case is also recognised in the 2010 Annual Report of the CJEU, mentioning this case under the

heading “significant additions to the case-law on fundamental rights”, at 11 of the Annual Report.

158

 At 71 of the ruling.

159

 At 74–75 of the ruling.

160

 At 76 of the ruling.



5.7  The Test Under the Charter Is Strict and Considers a Number of Factors



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to transparency.161 Both in Schecke and in Digital Rights Ireland and Seitlinger,162

the nature of the rights to privacy and data protection played an important role in

determining the test’s strictness.

The same stringent test was applied in Test-Achats,163 in which the Court of

Justice also decided to declare a provision of an EU law instrument invalid,164

because of its incompatibility with the Charter, in particular with Article 21 on non-­

discrimination and with Article 23 on the equality between men and women. The

invalid provision allowed Member States to derogate from a prohibition to use sex

as a factor in the calculation of certain financial benefits. The Court reached its verdict despite the fact that the derogation was subject to certain conditions. For the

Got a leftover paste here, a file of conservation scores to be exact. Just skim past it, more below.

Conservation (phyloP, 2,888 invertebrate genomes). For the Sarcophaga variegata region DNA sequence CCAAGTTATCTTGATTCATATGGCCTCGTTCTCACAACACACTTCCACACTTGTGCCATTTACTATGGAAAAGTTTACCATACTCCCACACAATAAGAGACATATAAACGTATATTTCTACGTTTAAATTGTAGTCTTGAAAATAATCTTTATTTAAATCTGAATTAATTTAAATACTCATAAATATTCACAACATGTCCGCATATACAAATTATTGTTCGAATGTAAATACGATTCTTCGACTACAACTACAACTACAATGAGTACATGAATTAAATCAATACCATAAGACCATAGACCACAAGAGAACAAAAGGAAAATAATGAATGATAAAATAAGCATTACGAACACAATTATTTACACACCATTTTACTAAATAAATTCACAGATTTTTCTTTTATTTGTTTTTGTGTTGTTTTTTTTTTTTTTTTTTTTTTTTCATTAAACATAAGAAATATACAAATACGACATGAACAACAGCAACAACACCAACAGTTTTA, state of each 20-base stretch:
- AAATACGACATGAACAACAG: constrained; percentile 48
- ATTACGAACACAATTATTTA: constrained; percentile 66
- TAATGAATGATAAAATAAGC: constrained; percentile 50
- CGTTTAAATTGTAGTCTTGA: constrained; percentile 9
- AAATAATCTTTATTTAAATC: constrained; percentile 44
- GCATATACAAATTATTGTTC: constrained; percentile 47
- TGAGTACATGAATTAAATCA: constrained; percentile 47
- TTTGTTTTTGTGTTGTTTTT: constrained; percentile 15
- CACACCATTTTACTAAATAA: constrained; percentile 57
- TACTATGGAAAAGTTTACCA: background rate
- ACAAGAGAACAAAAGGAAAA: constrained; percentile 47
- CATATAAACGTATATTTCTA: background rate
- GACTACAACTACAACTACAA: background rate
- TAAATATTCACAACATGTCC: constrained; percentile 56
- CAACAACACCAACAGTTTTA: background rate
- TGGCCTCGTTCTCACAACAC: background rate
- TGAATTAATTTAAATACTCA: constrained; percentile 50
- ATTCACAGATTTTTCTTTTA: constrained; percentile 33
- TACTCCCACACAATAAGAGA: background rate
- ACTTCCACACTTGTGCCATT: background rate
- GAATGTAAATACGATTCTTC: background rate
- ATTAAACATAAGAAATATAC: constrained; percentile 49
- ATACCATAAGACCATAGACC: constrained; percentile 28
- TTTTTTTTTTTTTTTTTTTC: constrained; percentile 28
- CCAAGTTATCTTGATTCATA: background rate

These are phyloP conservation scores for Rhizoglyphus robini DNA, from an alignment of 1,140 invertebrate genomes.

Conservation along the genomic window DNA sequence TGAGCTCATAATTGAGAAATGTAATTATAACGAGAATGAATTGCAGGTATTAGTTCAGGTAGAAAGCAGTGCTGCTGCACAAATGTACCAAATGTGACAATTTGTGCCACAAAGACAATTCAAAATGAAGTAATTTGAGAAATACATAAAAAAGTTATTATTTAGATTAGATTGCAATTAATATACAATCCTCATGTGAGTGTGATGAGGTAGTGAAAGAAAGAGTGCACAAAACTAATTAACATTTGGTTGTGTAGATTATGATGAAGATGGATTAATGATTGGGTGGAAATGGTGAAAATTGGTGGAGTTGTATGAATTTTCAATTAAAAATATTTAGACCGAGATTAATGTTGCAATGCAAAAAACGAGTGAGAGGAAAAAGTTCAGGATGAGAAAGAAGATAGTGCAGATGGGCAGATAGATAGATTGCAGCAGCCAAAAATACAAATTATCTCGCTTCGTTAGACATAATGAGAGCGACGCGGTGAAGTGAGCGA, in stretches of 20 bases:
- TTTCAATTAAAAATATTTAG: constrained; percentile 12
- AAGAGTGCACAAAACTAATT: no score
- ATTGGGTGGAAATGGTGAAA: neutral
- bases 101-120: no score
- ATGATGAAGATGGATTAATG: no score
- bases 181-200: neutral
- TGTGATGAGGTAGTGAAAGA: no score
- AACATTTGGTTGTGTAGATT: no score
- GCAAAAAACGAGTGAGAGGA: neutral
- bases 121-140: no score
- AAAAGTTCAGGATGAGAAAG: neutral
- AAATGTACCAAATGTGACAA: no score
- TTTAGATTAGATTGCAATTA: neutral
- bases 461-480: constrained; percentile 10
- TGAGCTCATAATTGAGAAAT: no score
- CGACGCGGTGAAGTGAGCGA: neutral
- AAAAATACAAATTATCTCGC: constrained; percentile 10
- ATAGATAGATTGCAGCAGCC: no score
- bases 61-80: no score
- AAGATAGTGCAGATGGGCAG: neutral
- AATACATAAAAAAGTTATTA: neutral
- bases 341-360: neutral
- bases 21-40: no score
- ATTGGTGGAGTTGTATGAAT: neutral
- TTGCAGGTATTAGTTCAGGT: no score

Court, it was decisive that the Member States were allowed to maintain the derogation without temporal limitation.

Another example of a stringent test is Google Spain and Google Inc.165 In this

case the Court took account of the seriousness of the interference with the data subject’s fundamental rights under Articles 7 and 8 Charter in deciding that the operator

of a search engine has a wide responsibility for the links to webpages it provides.



5.7.2  T

 he Same Strict Test Does Not Necessarily Extend to All

Fundamental Rights Under the Charter

The nature of the fundamental right is not the only relevant factor for the Court of

Justice, but this factor does seem to make a difference. Case law relating to the fundamental rights, included in Articles 15–17 Charter, illustrates this point. These

fundamental rights are: the freedom to choose an occupation and the right to engage

in work, the freedom to conduct a business and the right to property. Sky Österreich166

is a case on compulsory access to a satellite signal to enable a public broadcasting

company to make short news reports. The Court ruled that the freedom to conduct a

business may be subject to a broad range of interventions on the part of public

authorities which may limit the exercise of economic activity in the public interest.

In Pfleger,167 a case on machines for games of chance, the Court of Justice

answered preliminary questions on the compatibility of a national law with the

161



 At 83–85 of the ruling.

 Joined cases C-293/12 and C-594/12, Digital Rights Ireland (C-293/12) and Seitlinger

(C-594/12), EU:C:2014:238, at 48.

163

 Case C-236/09, Association Belge des Consommateurs Test-Achats, EU:C:2011:100.

164

 Article 5(2) of Council Directive 2004/113/EC of 13 December 2004 implementing the principle of equal treatment between men and women in the access to and supply of goods and services,

OJ 2004 L 373/37.